Three months after the Bulldogs’ victory on the football field, Yalies also triumphed in a more charitable pursuit: the third annual Harvard-Yale blood drive challenge.
During the drive, which lasted from Feb. 5 to 8, the American Red Cross at Yale collected 319 pints of blood, setting a new record for Yalies’ blood drive efforts. The Harvard Blood Drive, which won the challenge last year, collected 232 pints. This year, the ARCY joined forces for the first time with Students Against Cancer, registering all blood donors for a bone marrow donor database.
Brenda Wagner, the ARCY’s liaison with the Red Cross, applauded the Yalies’ drive and determination, saying that the organization did “a phenomenal job.”
This is the third consecutive year in which Yalies collected more blood than their Harvard counterparts. Harvard collected 279 pints last year to Yale’s 294, but because the Yale contest ran five hours longer, Harvard’s final score was scaled upward to compensate.
Andrei Javier ’08, vice president of ARCY, credits this year’s success to greater publicity. The group ramped up its postering efforts to raise awareness and enthusiasm for the drive. Javier said their efforts were so successful that the organizers actually had to turn away some would-be donors — something of a bittersweet triumph.
Next year the organization plans to seek a bigger venue than the Payne Whitney Gymnasium in order to accommodate a greater number of beds and require less of a wait, she said.
Although the ARCY organizers lured students with iPod giveaways and gift certificates to shops like J. Crew, Javier said, she believes that most students who donated did so out of a sense of charity. She said students seemed to recognize that “for a moment of discomfort, you can save lives.”
Chidimma Osigwe ’09, who donated blood in this year’s contest, echoed Javier’s sentiments. Osigwe said she gave blood “because it’s the right thing to do. And I wanted to get over my fear of needles.”
Javier said she believes the fear of needles and pain what deters many students from donating. But students ought not worry, she said, as the fingertip pinprick that staffers use to test potential donors’ iron levels hurts more than the actual drawing of blood.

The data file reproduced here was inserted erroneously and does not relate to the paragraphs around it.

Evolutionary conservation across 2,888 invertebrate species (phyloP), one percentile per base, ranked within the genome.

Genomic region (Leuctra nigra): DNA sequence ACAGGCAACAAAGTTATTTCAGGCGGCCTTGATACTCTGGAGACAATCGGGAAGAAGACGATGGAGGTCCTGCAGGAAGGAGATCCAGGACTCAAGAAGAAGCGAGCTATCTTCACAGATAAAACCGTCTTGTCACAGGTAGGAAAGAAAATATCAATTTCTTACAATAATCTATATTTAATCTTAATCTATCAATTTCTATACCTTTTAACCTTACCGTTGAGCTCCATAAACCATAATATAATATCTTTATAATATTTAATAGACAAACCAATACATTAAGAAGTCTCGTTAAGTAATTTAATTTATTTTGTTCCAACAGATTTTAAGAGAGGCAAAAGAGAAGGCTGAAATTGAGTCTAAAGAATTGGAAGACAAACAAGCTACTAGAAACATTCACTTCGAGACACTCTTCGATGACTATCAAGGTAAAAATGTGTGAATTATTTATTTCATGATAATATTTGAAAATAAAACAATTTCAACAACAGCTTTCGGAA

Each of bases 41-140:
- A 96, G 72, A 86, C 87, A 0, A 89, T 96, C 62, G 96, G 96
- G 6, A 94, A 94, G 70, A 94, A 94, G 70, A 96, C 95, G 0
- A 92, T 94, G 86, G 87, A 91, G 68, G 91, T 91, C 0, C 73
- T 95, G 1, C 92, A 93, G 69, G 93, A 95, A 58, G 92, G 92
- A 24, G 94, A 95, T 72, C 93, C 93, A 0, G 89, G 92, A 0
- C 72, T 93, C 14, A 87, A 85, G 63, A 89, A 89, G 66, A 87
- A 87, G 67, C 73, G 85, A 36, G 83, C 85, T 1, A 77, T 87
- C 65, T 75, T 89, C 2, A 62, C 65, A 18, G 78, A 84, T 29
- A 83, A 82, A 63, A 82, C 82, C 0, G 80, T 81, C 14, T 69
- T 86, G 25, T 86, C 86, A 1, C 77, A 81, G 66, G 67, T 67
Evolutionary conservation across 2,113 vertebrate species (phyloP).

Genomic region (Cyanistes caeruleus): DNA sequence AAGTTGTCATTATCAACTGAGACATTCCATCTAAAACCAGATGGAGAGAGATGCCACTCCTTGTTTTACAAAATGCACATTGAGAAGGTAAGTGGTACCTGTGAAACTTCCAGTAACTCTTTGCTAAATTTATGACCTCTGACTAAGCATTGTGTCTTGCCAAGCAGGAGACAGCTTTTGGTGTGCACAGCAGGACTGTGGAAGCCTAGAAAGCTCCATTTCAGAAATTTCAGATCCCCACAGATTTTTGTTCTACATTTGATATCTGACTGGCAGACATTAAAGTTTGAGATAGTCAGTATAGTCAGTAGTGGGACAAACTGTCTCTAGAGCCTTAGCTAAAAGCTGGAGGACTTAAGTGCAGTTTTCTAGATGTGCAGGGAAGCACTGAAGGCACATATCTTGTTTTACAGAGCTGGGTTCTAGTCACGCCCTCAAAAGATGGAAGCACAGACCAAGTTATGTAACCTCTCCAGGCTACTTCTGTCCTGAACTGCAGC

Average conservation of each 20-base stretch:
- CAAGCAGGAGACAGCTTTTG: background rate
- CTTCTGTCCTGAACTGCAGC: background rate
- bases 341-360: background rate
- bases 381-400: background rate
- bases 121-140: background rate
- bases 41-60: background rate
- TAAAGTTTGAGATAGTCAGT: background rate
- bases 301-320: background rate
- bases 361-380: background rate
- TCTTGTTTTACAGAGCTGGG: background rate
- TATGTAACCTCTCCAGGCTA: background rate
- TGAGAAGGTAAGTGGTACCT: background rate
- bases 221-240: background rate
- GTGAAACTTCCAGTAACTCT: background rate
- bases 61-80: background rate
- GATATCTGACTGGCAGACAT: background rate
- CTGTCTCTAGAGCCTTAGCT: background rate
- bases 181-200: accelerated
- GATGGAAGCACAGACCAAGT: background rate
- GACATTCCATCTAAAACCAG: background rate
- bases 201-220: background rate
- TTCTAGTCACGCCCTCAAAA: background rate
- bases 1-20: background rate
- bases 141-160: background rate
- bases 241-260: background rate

Donated blood is typically separated into three components — plasma, platelets and red cells — so each pint of blood donated could go on to save three lives. The 551 pints that Harvard and Yale collected in total have the potential to aid more than 1,500 people.
Wagner noted that efforts such as the Harvard-Yale blood drive are particularly important in the winter, when the bad weather and illness tend to deter other potential donors.
Harvard junior Allen Pope, co-director of the Harvard Blood Drive, said bad weather played a part in Harvard’s loss. Harvard’s drive, held the week after Yale’s, saw fewer walk-ins than anticipated because of an icy Wednesday and Thursday, he said.
Despite the focus on Harvard-Yale competition, Javier and Pope agree the rivalry plays only a small role in why students choose to donate. Victory might be sweet — and seeing the Harvard dean decked out in Yale gear, the contest’s traditional reward, might be fun — but both the ARCY and their Harvard counterparts look past the short-term contest to their long-range ideals.
“Obviously, we were disappointed with the outcome of the drive,” Pope said. “But, at the end of the day, we are all just happy that we were able to get people to donate blood, regardless of their university affiliation, and come together to try to help save some lives.”
Blood donated at Yale could be distributed to any of 31 area hospitals, Wagner said.